What is BAC?


Originally featured in the 2014 fall edition of MADDvocate.

It’s becoming more common to find breath testing devices used to measure blood alcohol concentration (BAC) in bars and in private homes thanks to modern technology. But what is BAC and should you rely on these types of devices to determine whether you are sober enough to drive home?

BAC refers to the amount of alcohol in a person’s blood. It is measured as weight of alcohol per unit of volume of blood. Typically this measurement is converted to a percentage such as .10 percent, which means that one-tenth of a percent of a person’s blood is alcohol. The legal BAC limit throughout the United States is .08, although laws and penalties vary among states. Alcohol, which is quickly absorbed into the bloodstream, can be measured within 30 to 70 minutes after a person has had a drink.

According to Jim Fell, senior research scientist with the Pacific Institute for Research & Evaluation, how quickly your BAC rises depends on a variety of factors including the number of drinks you have, how fast you drink, your gender, your age, your weight and whether you have food in your stomach.

Still, the more you drink the more steadily your ability to safely drive a motor vehicle decreases. According to the National Highway Traffic Safety Administration, the risk of a driver with BAC between .08 and .10 having a fatal single-vehicle crash is at least 11 times greater than for drivers with a BAC of zero.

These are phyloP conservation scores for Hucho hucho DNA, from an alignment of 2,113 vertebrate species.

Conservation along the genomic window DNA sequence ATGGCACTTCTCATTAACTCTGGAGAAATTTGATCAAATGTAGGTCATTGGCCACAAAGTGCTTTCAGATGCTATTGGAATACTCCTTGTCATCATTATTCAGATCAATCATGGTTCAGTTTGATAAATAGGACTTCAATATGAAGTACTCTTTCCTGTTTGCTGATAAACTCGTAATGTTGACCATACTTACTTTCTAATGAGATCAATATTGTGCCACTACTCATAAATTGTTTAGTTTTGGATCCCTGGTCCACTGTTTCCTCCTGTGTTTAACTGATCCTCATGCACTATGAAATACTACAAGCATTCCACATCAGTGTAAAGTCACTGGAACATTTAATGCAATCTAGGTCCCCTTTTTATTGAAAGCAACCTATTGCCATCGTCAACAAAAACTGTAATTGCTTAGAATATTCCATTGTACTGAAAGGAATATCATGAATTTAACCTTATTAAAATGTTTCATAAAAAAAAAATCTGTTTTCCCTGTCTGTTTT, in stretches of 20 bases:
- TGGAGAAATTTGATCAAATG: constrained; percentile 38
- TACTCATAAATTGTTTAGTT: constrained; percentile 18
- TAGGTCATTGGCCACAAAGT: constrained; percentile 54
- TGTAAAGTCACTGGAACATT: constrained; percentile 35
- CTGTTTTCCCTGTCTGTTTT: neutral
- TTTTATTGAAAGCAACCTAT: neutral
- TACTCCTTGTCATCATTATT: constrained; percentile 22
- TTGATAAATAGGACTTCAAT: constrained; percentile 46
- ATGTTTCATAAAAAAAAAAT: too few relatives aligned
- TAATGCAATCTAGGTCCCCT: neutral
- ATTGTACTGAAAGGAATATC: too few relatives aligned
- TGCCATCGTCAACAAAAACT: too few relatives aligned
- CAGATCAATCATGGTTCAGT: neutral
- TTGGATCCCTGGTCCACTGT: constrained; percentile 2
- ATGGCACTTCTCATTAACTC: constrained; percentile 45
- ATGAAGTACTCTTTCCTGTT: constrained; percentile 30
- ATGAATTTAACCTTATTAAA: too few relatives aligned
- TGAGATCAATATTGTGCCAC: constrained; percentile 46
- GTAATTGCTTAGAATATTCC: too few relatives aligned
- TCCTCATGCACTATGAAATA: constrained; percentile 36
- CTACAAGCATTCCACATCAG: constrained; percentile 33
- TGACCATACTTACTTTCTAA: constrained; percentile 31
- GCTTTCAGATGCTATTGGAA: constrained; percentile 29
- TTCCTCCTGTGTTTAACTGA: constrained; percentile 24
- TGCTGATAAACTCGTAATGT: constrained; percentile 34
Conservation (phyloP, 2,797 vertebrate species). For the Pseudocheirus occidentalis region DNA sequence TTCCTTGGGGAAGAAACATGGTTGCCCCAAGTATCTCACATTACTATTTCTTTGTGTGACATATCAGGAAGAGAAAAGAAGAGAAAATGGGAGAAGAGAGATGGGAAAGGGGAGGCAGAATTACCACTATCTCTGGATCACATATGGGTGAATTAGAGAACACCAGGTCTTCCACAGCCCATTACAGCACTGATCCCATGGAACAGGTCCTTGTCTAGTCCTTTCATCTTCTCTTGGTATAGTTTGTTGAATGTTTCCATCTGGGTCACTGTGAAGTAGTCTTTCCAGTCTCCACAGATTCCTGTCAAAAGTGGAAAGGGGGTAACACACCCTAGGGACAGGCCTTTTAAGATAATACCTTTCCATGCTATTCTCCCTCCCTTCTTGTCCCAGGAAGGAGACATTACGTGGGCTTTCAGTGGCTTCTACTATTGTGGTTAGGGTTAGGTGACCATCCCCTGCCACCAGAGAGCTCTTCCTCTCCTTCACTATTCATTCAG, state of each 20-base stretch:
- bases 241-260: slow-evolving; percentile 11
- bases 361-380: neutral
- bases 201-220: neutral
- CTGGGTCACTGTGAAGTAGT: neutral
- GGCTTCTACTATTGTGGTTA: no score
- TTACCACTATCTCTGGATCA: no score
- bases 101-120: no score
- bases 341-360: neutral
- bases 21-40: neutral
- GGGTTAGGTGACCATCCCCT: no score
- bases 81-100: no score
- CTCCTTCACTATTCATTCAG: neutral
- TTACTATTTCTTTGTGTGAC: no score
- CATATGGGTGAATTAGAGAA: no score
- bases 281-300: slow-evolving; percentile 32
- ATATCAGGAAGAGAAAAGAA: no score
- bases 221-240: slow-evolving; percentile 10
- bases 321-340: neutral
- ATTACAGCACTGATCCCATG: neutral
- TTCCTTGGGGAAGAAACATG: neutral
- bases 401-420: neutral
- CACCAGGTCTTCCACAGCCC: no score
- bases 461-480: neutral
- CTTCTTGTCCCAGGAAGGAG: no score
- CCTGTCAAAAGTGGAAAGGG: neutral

Still the Safest Course: Planning Ahead

Given the danger of driving under the influence, should you rely on personal BAC testing devices to determine whether you are below the legal limit? While the idea may seem like a good one, MADD does not support the use of personal alcohol tests to help drivers make decisions about their ability to drive after consuming alcohol.

Here’s why.

First, many personal BAC testing devices may not be accurate. Less expensive breath testers use semiconductor sensors rather than the more expensive fuel cell sensors in most commercial-grade breath testers used by law enforcement. This has caused some worry about reliability.

Additionally, commercial -grade devices (used by the police) are checked and maintained regularly, something that may not be happening with personal testers.

Second, if you measure your BAC in a bar and the reading comes up .06, you may think you’re fine to have one more drink, which can end up being a big mistake. Impairment begins with the first drink, so it’s always dangerous to try to stay “one sip under the limit.”

Finally, BAC climbs with time after consuming alcohol until you stop. If you consume several shots of alcohol and test your BAC immediately after having those drinks, the reading could be under the limit, but in 30 minutes, the likelihood is that the reading will be much higher. Making choices about drinking and driving based on personal alcohol testing is dangerous even if the intention is good. That’s why planning ahead is vitally important. If you’re going to drink, the only safe course of action is to plan for a safe way home before you start drinking, whether it’s a non-drinking designated driver, a cab, a car service or public transportation.


Comments